In his youth, Weber spent two years volunteering at Hlíðardalsskóli and fell in love with Iceland. For this workshop, he partnered with Victor Hulbert and Corrado Cozzi, Communication directors for the Trans-European and Inter-European Divisions. All three confess it was an experiment, bringing Adventist photographers together in one stunning location, not for their normal event coverage, but to learn, share and network together. For Kluska that worked in more ways than one.

Griselda with film crew.Griselda with film crew.
“The meeting attended by communication specialists from three World Divisions once again confirmed my belief that the Seventh-day Adventist Church is a global church. A community that, despite its diversity, still remains one.” He adds, “I am glad that I could be a witness and part of this unique event. I come back to my country with a head full of ideas and with strong belief that the image can also be used to share the gospel and testify about Christ."

GeyserGeyser [Photo: Jay Wintermeyer]The strong spiritual purpose of the workshop was enhanced by carefully crafted Sabbath and morning worships led by Pastor Hulbert, who brought the power of photography, diversity of talent, and networking into a biblical, mission-focused purpose with devotionals based on Psalms and the Gospels. Pastor West’s Sabbath evening devotional shared the power of the story as he brought the story of the Good Samaritan to life though his personal experience of getting his van stuck while fording an Icelandic river. Weber equally shared his personal journey of God leading him from the corporate world to using his skills for church and mission.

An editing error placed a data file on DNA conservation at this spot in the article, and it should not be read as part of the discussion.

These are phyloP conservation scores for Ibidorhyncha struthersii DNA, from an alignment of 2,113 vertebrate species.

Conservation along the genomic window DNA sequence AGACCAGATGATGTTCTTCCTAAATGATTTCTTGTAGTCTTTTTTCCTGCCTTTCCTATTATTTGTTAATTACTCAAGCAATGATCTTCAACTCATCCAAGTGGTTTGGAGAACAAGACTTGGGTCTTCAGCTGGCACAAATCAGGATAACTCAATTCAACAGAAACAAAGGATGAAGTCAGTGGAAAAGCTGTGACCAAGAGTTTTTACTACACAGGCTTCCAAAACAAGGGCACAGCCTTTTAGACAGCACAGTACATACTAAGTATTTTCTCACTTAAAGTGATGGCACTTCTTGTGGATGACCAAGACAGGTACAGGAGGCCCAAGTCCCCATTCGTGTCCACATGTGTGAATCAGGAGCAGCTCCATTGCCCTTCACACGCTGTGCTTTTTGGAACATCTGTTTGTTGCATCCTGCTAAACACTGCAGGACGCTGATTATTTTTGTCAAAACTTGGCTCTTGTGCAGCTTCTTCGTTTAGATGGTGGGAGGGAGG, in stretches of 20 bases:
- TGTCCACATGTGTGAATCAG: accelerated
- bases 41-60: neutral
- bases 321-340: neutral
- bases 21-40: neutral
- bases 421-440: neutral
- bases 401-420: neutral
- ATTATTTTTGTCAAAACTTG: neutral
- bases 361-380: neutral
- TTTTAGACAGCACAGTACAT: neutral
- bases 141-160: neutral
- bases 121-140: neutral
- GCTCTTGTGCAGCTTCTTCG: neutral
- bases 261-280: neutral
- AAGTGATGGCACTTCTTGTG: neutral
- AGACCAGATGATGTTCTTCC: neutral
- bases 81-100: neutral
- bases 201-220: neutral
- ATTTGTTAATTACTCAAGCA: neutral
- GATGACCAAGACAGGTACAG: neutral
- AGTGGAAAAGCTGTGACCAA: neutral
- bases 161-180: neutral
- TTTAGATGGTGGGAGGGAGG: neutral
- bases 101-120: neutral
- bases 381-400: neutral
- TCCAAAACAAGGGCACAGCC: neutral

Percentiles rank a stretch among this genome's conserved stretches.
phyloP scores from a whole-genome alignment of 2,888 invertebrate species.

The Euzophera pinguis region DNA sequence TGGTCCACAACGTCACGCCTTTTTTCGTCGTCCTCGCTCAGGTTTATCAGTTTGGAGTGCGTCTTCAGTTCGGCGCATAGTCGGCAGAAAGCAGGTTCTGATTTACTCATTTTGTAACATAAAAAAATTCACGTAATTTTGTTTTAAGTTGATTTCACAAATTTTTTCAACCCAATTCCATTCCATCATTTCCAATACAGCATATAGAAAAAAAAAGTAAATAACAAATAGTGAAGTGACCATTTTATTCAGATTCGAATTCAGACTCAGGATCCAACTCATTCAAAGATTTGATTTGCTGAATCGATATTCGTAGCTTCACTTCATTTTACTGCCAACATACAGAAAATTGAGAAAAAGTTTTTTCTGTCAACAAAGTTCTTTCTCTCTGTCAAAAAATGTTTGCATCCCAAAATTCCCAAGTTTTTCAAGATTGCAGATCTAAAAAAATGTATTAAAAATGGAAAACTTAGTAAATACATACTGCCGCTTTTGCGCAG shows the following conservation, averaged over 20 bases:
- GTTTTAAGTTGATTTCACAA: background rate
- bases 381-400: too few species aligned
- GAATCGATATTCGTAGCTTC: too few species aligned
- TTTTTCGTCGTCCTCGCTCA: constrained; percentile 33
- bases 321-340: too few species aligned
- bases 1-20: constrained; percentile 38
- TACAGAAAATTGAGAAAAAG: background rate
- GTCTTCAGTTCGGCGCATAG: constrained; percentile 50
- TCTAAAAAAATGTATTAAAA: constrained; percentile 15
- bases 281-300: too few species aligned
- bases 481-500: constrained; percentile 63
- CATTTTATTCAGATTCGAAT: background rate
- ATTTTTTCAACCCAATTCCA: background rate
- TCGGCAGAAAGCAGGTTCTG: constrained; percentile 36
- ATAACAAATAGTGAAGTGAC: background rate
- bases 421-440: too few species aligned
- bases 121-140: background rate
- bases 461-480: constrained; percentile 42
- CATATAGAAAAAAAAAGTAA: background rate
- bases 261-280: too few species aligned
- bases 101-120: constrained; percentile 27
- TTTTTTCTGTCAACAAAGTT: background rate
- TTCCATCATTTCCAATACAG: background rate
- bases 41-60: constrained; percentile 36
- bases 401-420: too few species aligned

Felicia Tonga, digital media specialist from the Lake Union Conference in the North American Division, commented on the diversity of the conference attendees, “Being surrounded by people from Italy, Poland, and different parts of this world, has been exciting because you are able to sit and listen to their stories of where they came from and how they got to where they are today and hear their testimonies.”